How passionate are our politicians about serving the nation! The scramble for tickets is always a feature of elections. But never have we witnessed the huddle and the muddle, the tumult and the chaos we see in the present rush to get into Parliament. There is nothing in this free-for-all to distinguish one party from another or one ticket-seeker from another. No one has an identifying ideology or principle. All are bound by a common thread: The greed for power. All are blissfully hypocritical. All parties say, for example, that they are determined to wipe out corruption, yet all have branded behemoths of corruption among their candidates. Ours must be the most double-faced democracy in the world.
Such reality is no deterrent to netas seeking party nomination. They fight among themselves, threaten and cajole, resign, join rival parties, form new alliances, even take to criminal intimidation. Lilliputian as well as Brobdingnagian parties face revolts from within over denial of tickets. Top leaders have preferences that others resent. For several days the BJP was unable to announce its principal candidates on account of internal squabbles. Murli Manohar Joshi and Lalji Tandon, both ranking leaders, felt slighted and resentful when they were told to make way for party President Rajnath Singh in Lucknow and Narendra Modi in Varanasi. Kerala's dictatorial CPM leadership picked a candidate for Kollam, a good candidate, but without even consulting its LDF allies. An outraged Revolutionary Socialist Party, with strong roots in Kollam, quit the Front and joined its old adversary, the Congress-led UDF. Lalu Prasad Yadav may be too tainted to qualify for elections. But he gave tickets to his wife and daughter. Offended long-term ally Ram Kripal Yadav quit and joined the BJP.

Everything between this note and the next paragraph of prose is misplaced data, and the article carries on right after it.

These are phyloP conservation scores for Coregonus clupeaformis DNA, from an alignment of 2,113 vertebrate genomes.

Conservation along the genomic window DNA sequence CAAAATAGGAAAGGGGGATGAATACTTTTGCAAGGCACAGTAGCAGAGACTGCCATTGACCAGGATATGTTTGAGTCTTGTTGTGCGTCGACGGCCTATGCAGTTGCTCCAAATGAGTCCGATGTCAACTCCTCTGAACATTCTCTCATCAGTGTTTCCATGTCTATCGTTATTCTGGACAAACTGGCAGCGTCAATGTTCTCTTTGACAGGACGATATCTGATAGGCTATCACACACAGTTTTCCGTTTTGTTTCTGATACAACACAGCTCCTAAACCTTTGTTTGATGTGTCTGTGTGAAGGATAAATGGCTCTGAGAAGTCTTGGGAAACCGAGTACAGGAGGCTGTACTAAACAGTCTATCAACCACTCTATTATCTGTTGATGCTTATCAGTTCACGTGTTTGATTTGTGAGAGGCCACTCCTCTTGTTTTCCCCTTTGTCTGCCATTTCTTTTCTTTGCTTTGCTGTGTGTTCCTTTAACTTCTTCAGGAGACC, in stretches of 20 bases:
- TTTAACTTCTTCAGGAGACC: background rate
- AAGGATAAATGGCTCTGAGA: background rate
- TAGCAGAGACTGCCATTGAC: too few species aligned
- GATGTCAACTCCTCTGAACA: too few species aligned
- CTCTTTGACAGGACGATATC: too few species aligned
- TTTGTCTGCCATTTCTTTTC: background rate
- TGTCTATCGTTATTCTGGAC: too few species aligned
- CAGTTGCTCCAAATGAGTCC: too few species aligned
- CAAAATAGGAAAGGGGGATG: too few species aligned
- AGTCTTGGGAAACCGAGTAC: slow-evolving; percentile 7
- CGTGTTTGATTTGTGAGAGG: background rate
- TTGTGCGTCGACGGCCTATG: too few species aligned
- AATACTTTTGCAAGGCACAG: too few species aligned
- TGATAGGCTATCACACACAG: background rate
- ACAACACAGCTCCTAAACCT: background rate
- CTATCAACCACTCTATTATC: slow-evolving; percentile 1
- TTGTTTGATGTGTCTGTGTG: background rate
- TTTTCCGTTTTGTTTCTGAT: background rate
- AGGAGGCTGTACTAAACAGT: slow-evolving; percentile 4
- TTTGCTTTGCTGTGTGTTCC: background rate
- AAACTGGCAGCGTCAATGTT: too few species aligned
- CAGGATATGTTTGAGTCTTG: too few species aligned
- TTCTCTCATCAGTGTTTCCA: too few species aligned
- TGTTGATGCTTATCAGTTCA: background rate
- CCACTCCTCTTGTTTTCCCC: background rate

The worst of sins are ignored in the name of winnability. The BJP's reconciliation with B.S. Yeddyurappa was prompted by his winnability in his community. He used it to get several of his favourites on board, causing serious splits in the party. The BJP was forced to recognise even the discredited Bellary mafia. The Congress for its part kept a symbol of venality, Suresh Kalmadi, in the forefront till the last moment. It still could not wash its hand of Pavan Bansal. It's the same mindset that has brought Pappu Yadav, Bihar's dreaded toughie turned politician, back into the electoral scene.